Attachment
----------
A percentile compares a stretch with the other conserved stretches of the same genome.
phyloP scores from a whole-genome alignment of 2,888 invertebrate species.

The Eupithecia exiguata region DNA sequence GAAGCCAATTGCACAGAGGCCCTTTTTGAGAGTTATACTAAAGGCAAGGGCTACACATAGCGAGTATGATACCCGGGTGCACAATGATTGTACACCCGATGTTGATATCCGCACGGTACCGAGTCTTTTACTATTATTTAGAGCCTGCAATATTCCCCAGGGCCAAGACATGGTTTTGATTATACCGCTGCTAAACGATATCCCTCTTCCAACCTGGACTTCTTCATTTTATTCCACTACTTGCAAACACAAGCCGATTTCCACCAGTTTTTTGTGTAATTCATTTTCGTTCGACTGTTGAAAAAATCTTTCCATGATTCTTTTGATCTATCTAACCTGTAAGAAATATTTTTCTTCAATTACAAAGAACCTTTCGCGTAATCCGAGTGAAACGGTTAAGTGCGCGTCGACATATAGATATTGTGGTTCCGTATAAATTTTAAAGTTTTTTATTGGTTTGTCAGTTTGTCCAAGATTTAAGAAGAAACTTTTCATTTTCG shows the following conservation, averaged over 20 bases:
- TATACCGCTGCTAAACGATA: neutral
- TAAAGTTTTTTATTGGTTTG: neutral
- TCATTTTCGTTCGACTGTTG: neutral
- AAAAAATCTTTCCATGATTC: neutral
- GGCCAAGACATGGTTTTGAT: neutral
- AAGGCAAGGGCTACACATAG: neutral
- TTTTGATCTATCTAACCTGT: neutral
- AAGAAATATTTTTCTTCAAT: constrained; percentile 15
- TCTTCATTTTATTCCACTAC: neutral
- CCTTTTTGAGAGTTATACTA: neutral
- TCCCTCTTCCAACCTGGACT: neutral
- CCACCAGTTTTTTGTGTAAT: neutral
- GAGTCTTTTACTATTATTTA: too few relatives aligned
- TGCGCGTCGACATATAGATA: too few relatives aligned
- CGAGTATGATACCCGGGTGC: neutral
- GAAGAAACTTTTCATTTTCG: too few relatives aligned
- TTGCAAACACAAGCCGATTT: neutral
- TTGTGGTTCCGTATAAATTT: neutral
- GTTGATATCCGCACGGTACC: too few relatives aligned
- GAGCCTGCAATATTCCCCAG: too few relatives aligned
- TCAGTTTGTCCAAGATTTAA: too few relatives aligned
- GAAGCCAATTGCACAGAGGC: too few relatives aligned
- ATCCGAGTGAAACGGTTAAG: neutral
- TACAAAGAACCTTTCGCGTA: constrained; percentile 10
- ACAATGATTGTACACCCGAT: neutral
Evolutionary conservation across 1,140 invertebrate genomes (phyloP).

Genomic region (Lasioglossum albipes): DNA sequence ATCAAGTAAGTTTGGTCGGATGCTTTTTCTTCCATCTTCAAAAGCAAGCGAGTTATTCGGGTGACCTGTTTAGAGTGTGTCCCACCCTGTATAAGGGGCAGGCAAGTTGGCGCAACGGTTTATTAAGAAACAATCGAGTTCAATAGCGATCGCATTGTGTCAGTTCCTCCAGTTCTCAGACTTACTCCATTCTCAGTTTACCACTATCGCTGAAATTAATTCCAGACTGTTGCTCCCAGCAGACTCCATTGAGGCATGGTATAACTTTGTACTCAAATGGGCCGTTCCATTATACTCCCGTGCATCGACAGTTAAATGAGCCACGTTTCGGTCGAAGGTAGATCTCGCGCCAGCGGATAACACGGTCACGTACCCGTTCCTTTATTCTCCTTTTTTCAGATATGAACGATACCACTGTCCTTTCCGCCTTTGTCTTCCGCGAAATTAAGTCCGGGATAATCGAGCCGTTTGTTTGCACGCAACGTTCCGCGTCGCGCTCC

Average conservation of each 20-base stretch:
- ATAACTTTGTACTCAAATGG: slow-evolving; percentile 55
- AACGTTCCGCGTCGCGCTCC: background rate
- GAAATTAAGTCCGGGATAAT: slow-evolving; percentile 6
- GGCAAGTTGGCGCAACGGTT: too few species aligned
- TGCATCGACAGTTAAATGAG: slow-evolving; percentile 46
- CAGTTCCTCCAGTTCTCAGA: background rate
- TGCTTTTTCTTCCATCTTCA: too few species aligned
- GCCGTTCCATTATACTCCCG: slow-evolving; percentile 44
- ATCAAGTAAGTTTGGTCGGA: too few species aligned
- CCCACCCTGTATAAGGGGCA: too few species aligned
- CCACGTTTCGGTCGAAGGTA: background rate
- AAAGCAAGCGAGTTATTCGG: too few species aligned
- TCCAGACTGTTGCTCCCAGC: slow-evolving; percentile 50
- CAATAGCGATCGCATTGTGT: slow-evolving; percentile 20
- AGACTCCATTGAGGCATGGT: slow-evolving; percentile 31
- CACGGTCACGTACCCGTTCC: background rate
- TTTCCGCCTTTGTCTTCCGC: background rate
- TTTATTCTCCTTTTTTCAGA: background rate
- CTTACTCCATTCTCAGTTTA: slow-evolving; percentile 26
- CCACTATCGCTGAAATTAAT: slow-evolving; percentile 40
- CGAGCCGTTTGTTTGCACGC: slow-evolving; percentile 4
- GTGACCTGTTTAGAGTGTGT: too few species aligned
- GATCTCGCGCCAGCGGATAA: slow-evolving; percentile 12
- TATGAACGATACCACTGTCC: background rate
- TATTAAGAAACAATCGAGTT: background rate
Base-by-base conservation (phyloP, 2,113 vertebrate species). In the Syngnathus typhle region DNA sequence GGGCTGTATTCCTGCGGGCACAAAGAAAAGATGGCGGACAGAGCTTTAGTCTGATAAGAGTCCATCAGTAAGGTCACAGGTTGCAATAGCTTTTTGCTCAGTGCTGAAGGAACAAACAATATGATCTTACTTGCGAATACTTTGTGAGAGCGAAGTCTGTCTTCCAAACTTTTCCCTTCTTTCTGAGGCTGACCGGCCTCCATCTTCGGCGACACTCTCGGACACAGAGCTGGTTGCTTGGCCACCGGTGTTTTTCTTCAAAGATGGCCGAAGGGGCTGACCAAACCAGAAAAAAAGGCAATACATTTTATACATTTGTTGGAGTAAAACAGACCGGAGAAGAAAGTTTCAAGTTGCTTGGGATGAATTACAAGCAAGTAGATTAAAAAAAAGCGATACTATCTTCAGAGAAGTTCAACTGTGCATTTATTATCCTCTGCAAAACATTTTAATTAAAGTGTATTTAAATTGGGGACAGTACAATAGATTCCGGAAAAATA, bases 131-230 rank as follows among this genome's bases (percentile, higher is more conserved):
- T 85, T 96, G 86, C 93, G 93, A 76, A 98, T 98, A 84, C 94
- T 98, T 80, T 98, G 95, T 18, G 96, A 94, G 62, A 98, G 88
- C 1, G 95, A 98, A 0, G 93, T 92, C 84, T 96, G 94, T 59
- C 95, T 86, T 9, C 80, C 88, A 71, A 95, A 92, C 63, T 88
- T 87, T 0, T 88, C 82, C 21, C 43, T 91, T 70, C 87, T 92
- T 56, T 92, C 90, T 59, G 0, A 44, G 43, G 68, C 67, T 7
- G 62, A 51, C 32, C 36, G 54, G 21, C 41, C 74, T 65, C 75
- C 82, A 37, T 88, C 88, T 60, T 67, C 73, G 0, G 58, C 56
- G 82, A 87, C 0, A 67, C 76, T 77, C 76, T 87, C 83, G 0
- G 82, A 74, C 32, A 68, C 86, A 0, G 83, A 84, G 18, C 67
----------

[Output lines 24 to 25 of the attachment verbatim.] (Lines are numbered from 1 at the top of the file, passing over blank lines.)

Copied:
- TCAGTTTGTCCAAGATTTAA: too few relatives aligned
- GAAGCCAATTGCACAGAGGC: too few relatives aligned